Unpatched sites could get pwned – but admins must fall for social engineering
UPDATED Users of NextGEN Gallery, the image management plugin for WordPress, have been urged to update their websites after the discovery of cross-site request forgery (CSRF) vulnerabilities.
As a result, attackers could take control of a website, inject it with spam links, or redirect visitors to phishing domains, according to a blog post disclosing the findings of Wordfence researchers yesterday (February 8).
Critical – with caveats
Although one flaw (CVE-2020-35942) was assigned a critical CVSS of 9.6, and the other, file upload bug (CVE-2020-35943) was deemed borderline critical (CVSS 8.8), both first required the duping of an administrator into clicking a malicious link.
Exploitation of the critical vulnerability was dependent on the user triggering the sending of two malicious crafted requests instead of one, and the existence of at least one image album created by web admins.
However, Wordfence threat analyst Ram Gall, who discovered the flaws, told The Daily Swig that they managed to send “both requests required to achieve RCE with a single visit”, while “most sites using Nextgen gallery are going to have a published album because that’s the primary use case for the plugin.
“In other words, this is as easy or hard to exploit as any other CSRF. The social engineering aspect is the only restriction, and the CVSS score takes into account that user interaction is required.”
However, Mike Weichert, chief architect at Imagely, added further caveats.
The vulnerable function is maintained “for backwards compatibility”, in a rarely used feature, he told The Daily Swig.
“As such, we were achieving security-via-obscurity in this regard till now. We should make it clear too – these vulnerabilities require admin access” and successful social engineering.”
Published by Imagely, NextGen Gallery is an open source extension with more than 800,000 installations.
CSRF via file upload or LFI
The critical flaw resides in the settings-safeguarding security function is_authorized_request.
A logic flaw in a function that consolidates capability and nonce checks meant the nonce check permitted requests where the “$_REQUEST[‘nonce’] parameter was missing, rather than invalid”, explained Gall in the blog post.
As a result, it was possible to upload CSS files with double extensions (for example file.php.css) and achieve RCE.
“These files would only be executable on certain configurations, such as Apache/mod_php with an AddHandler directive,” said Gall.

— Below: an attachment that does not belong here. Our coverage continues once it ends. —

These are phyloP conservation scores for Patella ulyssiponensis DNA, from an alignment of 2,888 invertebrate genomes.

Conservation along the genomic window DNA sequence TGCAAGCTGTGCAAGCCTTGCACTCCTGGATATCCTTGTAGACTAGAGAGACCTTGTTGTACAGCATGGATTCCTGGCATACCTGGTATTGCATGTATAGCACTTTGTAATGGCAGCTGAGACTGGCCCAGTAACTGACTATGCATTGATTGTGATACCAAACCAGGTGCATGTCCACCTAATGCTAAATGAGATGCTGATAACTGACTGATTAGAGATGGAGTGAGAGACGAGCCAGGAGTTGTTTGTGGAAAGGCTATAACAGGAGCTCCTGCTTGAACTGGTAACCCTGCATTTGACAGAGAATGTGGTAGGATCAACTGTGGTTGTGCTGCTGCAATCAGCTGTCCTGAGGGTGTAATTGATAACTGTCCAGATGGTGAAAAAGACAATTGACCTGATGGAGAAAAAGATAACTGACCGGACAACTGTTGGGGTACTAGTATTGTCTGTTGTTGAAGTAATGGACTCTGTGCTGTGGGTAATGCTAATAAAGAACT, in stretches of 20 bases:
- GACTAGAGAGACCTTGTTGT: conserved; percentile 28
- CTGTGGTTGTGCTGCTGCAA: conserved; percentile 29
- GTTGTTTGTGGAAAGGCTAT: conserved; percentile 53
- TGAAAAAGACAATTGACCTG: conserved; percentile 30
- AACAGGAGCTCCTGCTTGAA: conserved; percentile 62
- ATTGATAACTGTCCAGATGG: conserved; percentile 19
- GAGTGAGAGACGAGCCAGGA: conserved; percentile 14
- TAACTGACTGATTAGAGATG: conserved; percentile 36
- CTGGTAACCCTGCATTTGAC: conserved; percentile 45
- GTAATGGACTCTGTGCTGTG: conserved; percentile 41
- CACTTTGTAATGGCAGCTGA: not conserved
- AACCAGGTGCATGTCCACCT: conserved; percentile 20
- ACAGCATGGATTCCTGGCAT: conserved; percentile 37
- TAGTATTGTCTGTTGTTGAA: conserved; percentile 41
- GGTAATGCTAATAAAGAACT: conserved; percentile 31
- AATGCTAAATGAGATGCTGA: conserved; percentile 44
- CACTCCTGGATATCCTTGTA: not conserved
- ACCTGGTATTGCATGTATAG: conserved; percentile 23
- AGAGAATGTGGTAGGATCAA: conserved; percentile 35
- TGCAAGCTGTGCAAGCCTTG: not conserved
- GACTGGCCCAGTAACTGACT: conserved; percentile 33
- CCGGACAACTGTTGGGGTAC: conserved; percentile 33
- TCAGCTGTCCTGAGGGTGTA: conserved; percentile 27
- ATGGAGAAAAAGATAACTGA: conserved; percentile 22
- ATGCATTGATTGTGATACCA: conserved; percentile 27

However, RCE, along with local file inclusion (LFI), could be achieved with other configurations via the soon-to-be-deprecated ‘legacy templates’ feature, which also uses is_authorized_request.
“Thus, it was possible to set various album types to use a template with the absolute path of the file uploaded in the previous step, or perform a directory traversal attack using the relative path of the uploaded file, regardless of that file’s extension, through a CSRF attack,” explained Gall.
Gall also told The Daily Swig: “It’s possible to set every legacy template to use the relative path to the uploaded file in a single request, so no reconnaissance is necessary to determine what types of album are published or to gain knowledge of the site’s file structure in order to include the uploaded file.”
CSRF leading to file upload
The validate_ajax_request security function shared the same $_REQUEST[‘nonce’] flaw as is_authorized_request, which enabled attackers to trick “an administrator into submitting a request crafted to upload an arbitrary image file” containing a hidden webshell or other executable PHP code.
The two flaws could also be chained to set the image file as a ‘legacy template’, thus unleashing the malicious code – but again, only once an administrator clicks a malicious link.
‘Fast and professional’
Imagely received the vulnerability report on December 15, and released the patched version, 3.5.0, two days later on December 17. All previous versions are affected.
Wordfence’s Gall praised Imagely’s “fast and professional response” and urged site owners to “immediately update to the latest version”.
Said Mike Weichert of Imagely: “We take all security reports very seriously. When a report comes in, it’s all hands on deck to patch the hole and push a release as soon as possible,” although he added that many are “for issues we’ve found and addressed already”.
Plans to deprecate “rarely used functionality” were now being accelerated, he continued, while ageing components of the plugin – one of the WordPress ecosystem’s oldest – would be replaced “this year with modern and secure counterparts.”
Weichert said Gall “was a pleasure to work with” and expressed gratitude for “a free security audit from the best in the business”.
This article was updated on February 10 with additional comments from Wordfence, then on February 11 with comments from Imagely.
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